Rucker Law Firm
_DSC0328-min.jpg

Legal Info

You can trust Wes Rucker to guide you through the complexities of the legal defense system. Click through to learn more about the most commonly asked questions regarding his criminal defense cases. 

 

DWI AND PUBLIC RECORD

Historically, a DWI conviction will permanently be on your record.  However, a recent legislative change has drastically altered what the public can see about a DWI conviction.  First, some terms need to be clarified.  Records can be kept from the public eye in two ways.  One is a where a judge orders “non-disclosure” or sealing of a record.  This does not mean the conviction is eradicated it simply means the general public cannot view or find this record. Law enforcement may still view this record and potentially use it as evidence against an accused in future prosecution.  An expunction occurs when public and government records are completely destroyed.  No trace of the arrest should remain when an expunction is granted.  This means an arrested person may legally say the arrest did not occur. A DWI can potentially be expunged when the case resulted in a dismissal or a not guilty verdict at trial.  A conviction, on the other hand, cannot be expunged and until recently it could not be sealed.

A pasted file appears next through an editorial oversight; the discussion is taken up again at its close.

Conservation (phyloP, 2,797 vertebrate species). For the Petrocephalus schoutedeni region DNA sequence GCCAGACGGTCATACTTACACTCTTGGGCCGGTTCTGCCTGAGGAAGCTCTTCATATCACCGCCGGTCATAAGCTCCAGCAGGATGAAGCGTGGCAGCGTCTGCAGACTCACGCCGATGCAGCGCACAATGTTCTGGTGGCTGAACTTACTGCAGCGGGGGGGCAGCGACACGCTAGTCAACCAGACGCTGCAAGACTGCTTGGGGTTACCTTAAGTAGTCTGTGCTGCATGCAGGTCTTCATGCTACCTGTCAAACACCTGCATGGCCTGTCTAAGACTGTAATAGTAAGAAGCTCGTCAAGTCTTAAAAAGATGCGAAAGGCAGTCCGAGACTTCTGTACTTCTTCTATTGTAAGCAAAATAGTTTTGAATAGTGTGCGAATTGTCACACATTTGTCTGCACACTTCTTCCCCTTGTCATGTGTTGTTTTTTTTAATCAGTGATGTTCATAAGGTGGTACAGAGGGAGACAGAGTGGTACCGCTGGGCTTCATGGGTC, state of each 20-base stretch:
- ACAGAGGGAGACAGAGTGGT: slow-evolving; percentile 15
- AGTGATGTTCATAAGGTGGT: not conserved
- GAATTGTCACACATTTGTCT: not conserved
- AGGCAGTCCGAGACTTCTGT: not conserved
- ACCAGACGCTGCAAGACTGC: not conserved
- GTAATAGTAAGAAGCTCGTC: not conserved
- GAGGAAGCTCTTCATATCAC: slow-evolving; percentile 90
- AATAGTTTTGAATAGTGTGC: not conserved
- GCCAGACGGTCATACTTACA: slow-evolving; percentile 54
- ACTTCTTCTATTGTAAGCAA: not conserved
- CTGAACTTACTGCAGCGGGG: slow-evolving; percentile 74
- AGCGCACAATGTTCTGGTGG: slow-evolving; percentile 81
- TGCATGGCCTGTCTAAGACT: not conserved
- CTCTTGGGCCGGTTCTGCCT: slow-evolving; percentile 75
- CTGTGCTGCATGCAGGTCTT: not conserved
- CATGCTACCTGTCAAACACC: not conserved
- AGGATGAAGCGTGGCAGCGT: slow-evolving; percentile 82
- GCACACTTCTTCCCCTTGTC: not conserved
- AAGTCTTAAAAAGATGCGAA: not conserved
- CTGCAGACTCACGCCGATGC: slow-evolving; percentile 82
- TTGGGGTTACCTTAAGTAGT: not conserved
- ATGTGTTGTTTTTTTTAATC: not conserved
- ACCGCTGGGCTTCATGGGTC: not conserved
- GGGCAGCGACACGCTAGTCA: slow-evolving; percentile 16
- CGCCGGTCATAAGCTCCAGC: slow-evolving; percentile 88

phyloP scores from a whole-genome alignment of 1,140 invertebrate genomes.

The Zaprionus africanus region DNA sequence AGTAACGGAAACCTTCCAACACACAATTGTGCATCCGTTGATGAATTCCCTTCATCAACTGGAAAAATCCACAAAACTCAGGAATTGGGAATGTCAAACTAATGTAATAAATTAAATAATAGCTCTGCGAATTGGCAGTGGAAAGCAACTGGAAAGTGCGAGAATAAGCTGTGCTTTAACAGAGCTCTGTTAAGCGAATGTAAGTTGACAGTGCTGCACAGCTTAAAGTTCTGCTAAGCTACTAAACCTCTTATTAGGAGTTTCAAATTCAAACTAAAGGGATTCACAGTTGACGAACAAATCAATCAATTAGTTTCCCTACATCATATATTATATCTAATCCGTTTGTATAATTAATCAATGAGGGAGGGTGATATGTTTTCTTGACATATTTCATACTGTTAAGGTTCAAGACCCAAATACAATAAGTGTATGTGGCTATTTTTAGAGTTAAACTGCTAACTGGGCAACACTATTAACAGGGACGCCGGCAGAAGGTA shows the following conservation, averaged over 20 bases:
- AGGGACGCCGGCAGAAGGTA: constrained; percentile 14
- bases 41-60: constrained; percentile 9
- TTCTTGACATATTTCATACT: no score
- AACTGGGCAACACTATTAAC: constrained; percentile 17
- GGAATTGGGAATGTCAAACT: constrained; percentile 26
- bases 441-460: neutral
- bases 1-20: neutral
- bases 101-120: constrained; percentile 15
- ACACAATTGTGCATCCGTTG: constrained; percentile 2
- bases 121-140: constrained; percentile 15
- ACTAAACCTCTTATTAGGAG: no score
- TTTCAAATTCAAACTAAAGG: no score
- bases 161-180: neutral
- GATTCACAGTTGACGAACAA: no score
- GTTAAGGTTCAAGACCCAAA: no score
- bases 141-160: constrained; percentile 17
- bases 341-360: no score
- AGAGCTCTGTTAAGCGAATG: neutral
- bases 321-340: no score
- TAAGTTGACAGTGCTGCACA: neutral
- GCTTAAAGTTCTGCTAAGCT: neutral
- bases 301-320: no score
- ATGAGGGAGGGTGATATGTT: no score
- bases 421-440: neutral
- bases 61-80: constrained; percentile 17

In Texas, beginning September 1, 2017, some DWI convictions are now eligible to be non-disclosed or sealed from the public.  If you received probation for a DWI and you successfully completed that probation then you are potentially eligible for an expunction as long as there was not an accident with another person and your blood alcohol level was not alleged to have been more than 0.15. 

The waiting period for the non-disclosure if five years from the date of completion of probation unless you were saddled with the breathing machine in your vehicle as part of probation then the wait is only two years.  
 

Connor McLarney